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'Cool congregations': The Interfaith Power & Light story, part 1

 |  Eco Catholic

In a special Earth Day, 2000, edition of Time Magazine, I came across an article on the Rev. Sally Bingham, an Episcopal priest serving Grace Cathedral in San Francisco. She, in partnership with Steve MacAusland, had founded Episcopal Power & Light. Episcopal Power & Light represented a coalition of Episcopal congregations that had purchased green power. Episcopal Power & Light soon became California Interfaith Power & Light with the participation in the collaborative of congregations from other Christian denominations and Jewish synagogues. The Interfaith Power and Light (IPL) movement has spread across the country where now 38 states and the District of Columbia have recognized IPLs.

I had attempted something similar when I was pastor of St. Vincent DePaul parish in Pontiac, Michigan back in 1992. But at the time no other congregation had expressed interest. Shortly after my parish of St. Elizabeth in Wyandotte was featured on public radio for putting solar panels and a wind turbine on the rectory in 2001 Rev. Bingham contacted me and we became friends. In 2002 Cardinal Maida granted me a year’s sabbatical to establish a Michigan Interfaith Power & Light [MiIPL]. I served as acting executive director of MiIPL until 2008. Currently I serve as Public Policy representative. At present approximately 135 houses of worship from across the entire State of Michigan [including the Upper Peninsula] participate in Michigan Interfaith Power & Light.

Interfaith Power & Light Vision

The Interfaith Power & Light movement’s vision, as Rev. Bingham told me in a recent interview, is based on the two-fold love command – love God and love your neighbor as yourself. And “you don’t pollute your neighbor’s air”. It is also recognition, from both the first chapter of the Gospel of John and the 15th chapter of Paul’s 1st Letter to the Corinthians, that not only did everything come from God but all things are to be reconciled back to God. And we are partners in that reconciliation.

What is unique in the Interfaith Power & Light vision isn’t just that participating congregations speak truth to power. Recently I and other IPL representatives were in Washington D.C. advocating in collaboration with partners such as the American Lung Association, Health Care Without Harm, and the NAACP, etc. on behalf of the Clean Air Act. However, we strive to walk our talk. We witness to the vision of Genesis 1 and the Sermon on the Mount by reducing our own ecological footprint and through creative partnerships between the faith community, sustainable businesses and government. Over 10,000 houses of worship across the country have been touched in some way by the IPL story. This happens across a wide variety of congregational life.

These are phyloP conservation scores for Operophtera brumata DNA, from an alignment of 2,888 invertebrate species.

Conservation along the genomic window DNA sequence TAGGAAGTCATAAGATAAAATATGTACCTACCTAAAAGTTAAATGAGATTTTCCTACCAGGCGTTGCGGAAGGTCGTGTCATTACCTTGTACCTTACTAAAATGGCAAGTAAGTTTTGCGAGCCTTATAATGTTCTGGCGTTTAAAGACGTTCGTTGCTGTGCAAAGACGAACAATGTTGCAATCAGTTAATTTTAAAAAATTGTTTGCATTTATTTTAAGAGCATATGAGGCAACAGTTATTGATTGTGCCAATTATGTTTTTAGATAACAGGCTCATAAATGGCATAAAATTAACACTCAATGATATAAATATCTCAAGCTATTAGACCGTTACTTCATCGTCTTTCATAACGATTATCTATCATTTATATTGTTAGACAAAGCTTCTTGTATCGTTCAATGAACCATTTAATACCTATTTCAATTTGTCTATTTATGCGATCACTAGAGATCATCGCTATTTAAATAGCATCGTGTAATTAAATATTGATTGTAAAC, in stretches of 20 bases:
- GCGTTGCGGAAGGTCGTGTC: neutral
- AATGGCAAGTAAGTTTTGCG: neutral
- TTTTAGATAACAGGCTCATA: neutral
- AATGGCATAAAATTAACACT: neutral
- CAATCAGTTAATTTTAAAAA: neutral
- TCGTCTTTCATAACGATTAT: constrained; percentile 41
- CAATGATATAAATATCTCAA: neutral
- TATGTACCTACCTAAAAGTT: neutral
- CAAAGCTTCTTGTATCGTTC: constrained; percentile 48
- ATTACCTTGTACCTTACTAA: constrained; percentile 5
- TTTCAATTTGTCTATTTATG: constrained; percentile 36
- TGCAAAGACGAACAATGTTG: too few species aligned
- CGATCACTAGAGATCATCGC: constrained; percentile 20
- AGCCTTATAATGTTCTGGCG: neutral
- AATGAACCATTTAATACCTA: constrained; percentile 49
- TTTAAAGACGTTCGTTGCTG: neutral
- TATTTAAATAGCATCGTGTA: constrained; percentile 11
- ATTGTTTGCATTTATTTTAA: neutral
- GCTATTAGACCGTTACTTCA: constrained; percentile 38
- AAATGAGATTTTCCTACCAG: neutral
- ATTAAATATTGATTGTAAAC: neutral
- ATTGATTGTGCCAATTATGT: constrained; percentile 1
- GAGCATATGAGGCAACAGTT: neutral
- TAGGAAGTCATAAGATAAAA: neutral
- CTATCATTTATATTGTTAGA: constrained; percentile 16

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Creation Care Teams and Cool Congregations

Often a congregation is introduced to the connection between energy stewardship and faith through a prayer breakfast to which clergy are invited. In Michigan we have shown short videos such as Lighten Up at coffee and donuts sessions to interested parishioners. That is followed by a study session of perhaps six evenings where scripture, church teaching and present day climate science are explored. Each denomination has its own resources to which we can draw. Source material for a Catholic parish can be drawn from any of the following sources: Earth Ministry, Catholics and Climate, the National Catholic Rural Life Conference, the book Catholics Going Green, etc. The folk in the congregation become the conscience of the parish in addressing its own stewardship.

One exciting dimension that can serve as a guide is the Cool Congregations [www.coolcongregations.com] program that was developed through Iowa Interfaith Power & Light. Congregants gather together at a workshop where they are introduced to the concepts of carbon footprints and assess their own footprint. Participants provide targets as to the size of their footprint six months to a year out. There can be friendly competition among families or even among families as to who will see the biggest changes.

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